The Haters is the main organ by which persistent noise veteran GX-Jupiter Larsen transmits industrial symphonies of entropy and decay. Surprisingly destructive, Larsen speaks of a kind of peace of hearing things break - a satisfaction. Sometimes known to grind a live microphone to dust, or sand-blasting cds and then playing them, his music is crunchy and home-made. Gritty and real. Coming out of the bleak industrial/post-punk axis of xeroxed flyers and philosophical quotation, Larsen seems bright but possibly unfriendly. Unpredictable; a manic genius. He invented his own number system. He's written three novels. He became obsessed with professional wrestling.
This is coming from a time when making funky hostile records and abrasive performance art was not going to get you 'noticed'. Always firmly rooted in the muck of the underground, you can practically taste the paint fumes on In The Shade Of Fire. This was The Haters' first full-length LP, originally issued by Silent Records in 1986, later put back in print by Hanson Records. It has been described as '10 noise compositions made from the sound of things falling apart.' The performances captured on In The Shade.... seem pre-dominantly live, one-take affairs sent straight to tape. Most likely capturing Larsen in the throes of sonic demolition. You can hear glass smashing andbricks dragging, rough-hewn jagged textures. You can hear wet squirming feeback that sound like wound steel worms in a feeding frenzy. Mostly one gets the sense of Larsen riding the machines, an evil genius, bent on destruction, but that's only because what has sprung up is impure, and must be cleansed before rebirth. The Haters are a maggot in the id, cleaning out tumors.
Even though the sounds depicted on In The Shade Of Fire are of a cacophonous nature, there is a certain soothing nature to the sounds. They are lovingly captured, and have the warm analog crackle. Its not particularly harsh or abrasive, but still seemingly faraway and lo-fi, like they were recorded on someone's tape deck. It gives a falling out of time quality while listening - a teleportation back to 1986 when everyone was wearing leather and steel, and things were promising.
Here's what the Hanson Records' website has to say about it:
THE HATERS’ celebrated early work “In the Shade of Fire” acts a document collection for the listener that also reflects THE HATERS strong textural aesthetic through object manipulation and recording that defines GX’s place in the world of ‘harsh noise’. Listening your way through the material is a studied and defined testament to different representational fragments of heavy sound and source manipulation. The tracks Glsam and Diti are explosive introductory and side concluding / framing pieces that highlight and pronounce the breaking and crashing down of material, all gelled with bass driven strikes whose trails deteriorate into hints of cascading dirty and dark ‘Americanoise’ distortion. Bebas powers through a heavier dynamic with conscious falling apart of source material, but in abstracted waves that suggest the material being rebuilt just to simply fall and crash apart again with a sense of powerful futility. Thuch enhances the textural elements of the explosions and crashing as the sharpness of the strikes are slightly ‘rounded’ at the edges to expose an almost ‘gurgling’ texture that moves and slaps with vicious perplexity. Taisic represents a very early ‘Americanoise’ study of hiss manipulation that is accented with minimalist scraping that bring to mind the force of process on top of the white noise line. Cassas is the album’s meditated example of sharp shot-driven violence; articulated and seemingly layered for optimum cutting and breaking which bring forth sound dynamism from very physical deterioration. Fire 5 is an amazing example of a highly textural ‘wall’ of sound that, to the contemporary fan of gritty and dirty crunch waves, is a primary early example of powerful crackle lines that focus on the inner dynamism of the sound itself. All of the material discussed above is made up of elements of physicality and process, but the tracks Iny 1 and Iny 2 act, for the listener, as the ‘notes’ for the ideology of process and falling apart as they act as a more minimal, subtle, and exacting study of the scraping, scuffing, and hands on work of the artist as he manipulates the deteriorating materials. In essence, Iny 2 is an amazing concluding track that reminds the listener of the core focus and ideology behind THE HATERS’ exemplification of grating sound via concept driven manipulation of tangible sources, the process, the aftermath, and the eventual recording that reflects all of the above sound qualities.'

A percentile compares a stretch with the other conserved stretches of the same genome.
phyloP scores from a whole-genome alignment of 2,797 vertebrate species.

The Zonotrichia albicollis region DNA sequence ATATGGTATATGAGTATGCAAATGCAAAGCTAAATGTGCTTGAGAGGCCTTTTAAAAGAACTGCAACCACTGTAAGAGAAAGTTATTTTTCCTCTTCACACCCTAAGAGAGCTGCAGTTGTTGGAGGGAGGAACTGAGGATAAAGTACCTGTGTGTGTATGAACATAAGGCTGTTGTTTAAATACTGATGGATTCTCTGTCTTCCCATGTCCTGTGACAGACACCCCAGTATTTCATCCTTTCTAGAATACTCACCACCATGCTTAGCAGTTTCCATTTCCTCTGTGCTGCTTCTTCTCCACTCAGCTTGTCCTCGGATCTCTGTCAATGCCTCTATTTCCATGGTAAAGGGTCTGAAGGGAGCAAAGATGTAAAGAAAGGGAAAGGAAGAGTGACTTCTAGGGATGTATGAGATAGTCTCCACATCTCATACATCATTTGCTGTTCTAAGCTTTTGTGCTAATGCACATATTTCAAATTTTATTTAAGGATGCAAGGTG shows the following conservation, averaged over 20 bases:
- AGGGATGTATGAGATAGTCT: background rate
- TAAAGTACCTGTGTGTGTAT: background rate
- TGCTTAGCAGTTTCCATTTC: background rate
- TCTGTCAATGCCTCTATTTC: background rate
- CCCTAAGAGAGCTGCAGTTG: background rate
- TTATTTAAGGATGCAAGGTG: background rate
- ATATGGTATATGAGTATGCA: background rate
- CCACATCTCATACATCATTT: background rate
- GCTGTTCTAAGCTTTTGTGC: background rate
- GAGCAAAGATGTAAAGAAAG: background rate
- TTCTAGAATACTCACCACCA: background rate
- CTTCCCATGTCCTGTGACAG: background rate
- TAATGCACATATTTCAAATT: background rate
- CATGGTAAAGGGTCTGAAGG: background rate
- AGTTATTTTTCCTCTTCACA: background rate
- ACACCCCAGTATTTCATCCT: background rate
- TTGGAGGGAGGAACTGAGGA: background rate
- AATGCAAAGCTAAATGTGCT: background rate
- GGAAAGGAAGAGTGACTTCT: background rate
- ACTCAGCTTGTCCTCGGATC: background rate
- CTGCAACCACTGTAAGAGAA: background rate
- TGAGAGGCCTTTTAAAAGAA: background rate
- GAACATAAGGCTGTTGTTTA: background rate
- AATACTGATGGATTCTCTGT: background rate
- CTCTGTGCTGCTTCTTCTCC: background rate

Getting into The Hater's back-catalog, i'm finding a deep well-spring of early, underground weirdoes, that perhaps have not gotten the attention of say a Neubauten or Nick Cave or a Throbbing Gristle. Those more famous bands were arising out of collectives, trading tapes and 'zines, an earlier form of what we do on the internet now. Promotion. Exchanging Ideas. Its always been the same. I'm looking forward to diving in further! Every time, i sink a little deeper...